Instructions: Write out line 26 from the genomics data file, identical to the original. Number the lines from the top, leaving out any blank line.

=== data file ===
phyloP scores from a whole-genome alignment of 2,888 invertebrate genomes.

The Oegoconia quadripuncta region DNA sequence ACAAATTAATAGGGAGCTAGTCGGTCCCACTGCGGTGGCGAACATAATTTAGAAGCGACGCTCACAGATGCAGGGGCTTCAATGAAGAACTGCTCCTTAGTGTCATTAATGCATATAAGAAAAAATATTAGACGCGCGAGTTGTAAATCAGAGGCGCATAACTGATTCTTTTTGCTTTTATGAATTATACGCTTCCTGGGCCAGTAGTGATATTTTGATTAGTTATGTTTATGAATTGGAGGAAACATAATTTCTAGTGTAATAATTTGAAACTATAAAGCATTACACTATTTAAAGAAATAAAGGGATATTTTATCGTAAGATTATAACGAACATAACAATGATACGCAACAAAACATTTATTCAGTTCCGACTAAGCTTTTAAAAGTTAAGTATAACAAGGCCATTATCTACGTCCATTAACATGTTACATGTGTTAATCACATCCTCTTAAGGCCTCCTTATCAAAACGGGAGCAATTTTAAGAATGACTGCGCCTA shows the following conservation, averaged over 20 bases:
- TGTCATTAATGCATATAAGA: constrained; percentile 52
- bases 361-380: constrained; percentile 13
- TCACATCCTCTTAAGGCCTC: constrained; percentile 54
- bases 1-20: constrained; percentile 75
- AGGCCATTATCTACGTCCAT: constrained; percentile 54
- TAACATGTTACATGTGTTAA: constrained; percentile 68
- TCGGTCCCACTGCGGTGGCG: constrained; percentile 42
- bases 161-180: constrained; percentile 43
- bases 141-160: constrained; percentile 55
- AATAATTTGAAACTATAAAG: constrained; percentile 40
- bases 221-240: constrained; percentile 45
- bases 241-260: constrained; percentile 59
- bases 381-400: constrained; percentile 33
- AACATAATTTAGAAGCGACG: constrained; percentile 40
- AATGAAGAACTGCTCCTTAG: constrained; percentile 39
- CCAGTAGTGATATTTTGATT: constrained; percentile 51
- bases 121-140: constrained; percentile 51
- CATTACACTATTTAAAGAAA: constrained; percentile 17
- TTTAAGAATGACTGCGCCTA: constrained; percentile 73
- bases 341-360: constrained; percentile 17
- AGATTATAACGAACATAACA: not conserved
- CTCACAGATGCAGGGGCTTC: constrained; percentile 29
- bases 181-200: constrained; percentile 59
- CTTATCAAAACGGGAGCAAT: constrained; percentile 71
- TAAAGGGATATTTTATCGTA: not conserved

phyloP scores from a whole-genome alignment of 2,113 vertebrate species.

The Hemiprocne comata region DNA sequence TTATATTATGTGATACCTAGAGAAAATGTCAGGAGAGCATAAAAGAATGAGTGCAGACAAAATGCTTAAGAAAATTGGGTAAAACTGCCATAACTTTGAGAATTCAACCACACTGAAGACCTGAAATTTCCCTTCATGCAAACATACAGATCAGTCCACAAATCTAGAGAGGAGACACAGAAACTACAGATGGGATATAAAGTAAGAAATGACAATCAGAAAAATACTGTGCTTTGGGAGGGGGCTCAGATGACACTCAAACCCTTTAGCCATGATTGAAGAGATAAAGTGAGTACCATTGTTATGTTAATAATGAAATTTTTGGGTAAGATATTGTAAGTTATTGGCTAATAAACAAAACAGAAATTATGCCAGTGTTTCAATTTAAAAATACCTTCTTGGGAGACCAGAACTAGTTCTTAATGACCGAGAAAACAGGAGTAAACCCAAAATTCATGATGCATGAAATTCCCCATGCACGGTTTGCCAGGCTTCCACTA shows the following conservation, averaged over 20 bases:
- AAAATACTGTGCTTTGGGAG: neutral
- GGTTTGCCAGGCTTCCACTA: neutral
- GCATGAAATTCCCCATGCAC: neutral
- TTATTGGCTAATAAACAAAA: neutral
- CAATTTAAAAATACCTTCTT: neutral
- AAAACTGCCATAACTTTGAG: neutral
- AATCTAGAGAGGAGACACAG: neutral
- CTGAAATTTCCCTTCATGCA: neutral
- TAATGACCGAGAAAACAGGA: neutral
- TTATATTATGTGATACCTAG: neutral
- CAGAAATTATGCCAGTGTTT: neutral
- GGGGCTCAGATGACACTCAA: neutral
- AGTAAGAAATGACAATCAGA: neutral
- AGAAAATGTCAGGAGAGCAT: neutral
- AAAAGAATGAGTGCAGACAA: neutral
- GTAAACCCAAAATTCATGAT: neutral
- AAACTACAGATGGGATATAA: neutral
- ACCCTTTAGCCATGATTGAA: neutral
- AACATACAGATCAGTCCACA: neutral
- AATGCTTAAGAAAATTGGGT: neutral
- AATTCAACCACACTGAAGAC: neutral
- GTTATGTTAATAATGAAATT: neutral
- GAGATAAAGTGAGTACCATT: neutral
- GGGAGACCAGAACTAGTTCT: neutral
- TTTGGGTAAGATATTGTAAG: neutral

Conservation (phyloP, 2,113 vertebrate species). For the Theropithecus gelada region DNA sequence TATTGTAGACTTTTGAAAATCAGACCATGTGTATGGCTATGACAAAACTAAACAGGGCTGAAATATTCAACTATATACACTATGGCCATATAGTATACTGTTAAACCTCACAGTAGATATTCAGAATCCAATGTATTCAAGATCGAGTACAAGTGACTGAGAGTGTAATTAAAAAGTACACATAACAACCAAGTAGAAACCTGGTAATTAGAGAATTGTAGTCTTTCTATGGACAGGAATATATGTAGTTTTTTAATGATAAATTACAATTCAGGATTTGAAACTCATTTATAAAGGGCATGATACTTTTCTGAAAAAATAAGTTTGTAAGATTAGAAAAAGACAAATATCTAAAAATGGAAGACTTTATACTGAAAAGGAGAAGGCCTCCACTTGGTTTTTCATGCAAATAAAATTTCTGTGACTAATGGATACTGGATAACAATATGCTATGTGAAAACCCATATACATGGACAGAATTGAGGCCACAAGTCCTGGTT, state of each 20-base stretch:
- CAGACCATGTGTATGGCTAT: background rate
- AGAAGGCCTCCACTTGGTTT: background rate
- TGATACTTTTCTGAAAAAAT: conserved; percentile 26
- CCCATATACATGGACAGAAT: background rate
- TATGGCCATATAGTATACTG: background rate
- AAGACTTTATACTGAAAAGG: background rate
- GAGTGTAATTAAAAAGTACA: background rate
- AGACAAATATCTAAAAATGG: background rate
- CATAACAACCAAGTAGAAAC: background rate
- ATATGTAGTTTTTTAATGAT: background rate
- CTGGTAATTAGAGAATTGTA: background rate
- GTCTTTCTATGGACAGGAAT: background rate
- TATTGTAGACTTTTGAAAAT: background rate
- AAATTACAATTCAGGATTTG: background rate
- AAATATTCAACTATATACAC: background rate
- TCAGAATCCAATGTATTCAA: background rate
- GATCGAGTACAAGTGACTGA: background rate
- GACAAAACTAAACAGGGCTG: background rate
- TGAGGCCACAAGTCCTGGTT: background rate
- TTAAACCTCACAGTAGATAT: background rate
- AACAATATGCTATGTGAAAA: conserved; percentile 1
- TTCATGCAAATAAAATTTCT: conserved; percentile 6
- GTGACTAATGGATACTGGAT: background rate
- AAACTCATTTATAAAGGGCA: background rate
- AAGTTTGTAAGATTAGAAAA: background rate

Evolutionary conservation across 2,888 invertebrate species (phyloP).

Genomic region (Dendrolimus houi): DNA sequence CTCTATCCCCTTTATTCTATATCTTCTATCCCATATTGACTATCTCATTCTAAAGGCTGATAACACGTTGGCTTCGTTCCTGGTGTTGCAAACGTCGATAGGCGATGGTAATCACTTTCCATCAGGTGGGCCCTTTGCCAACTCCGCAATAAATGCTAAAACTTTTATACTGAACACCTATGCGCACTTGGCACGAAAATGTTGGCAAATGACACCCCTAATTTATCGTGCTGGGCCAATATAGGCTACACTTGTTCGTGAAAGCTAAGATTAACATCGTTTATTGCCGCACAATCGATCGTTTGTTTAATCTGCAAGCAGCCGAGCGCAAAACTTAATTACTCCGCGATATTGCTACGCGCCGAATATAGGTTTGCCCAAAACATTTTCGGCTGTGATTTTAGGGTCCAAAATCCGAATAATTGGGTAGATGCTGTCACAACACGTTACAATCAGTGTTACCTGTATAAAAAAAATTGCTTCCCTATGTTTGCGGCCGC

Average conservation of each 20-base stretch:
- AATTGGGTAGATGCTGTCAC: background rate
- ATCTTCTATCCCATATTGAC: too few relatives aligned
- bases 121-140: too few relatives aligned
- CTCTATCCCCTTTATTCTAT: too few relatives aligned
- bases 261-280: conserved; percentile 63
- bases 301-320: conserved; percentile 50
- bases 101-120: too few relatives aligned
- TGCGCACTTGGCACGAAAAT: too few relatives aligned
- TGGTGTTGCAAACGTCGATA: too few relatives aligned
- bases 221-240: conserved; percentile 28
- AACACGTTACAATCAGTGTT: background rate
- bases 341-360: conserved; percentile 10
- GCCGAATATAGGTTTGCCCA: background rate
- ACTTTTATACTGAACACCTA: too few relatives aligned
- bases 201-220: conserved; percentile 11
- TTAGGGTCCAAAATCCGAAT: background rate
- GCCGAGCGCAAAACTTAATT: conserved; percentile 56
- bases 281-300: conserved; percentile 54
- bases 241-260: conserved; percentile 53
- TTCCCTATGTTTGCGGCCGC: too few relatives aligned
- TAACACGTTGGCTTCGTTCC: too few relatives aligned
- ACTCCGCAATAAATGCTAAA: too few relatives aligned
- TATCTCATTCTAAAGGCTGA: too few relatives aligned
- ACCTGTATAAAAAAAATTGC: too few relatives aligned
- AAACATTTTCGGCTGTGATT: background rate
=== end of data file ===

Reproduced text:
- CTTATCAAAACGGGAGCAAT: constrained; percentile 71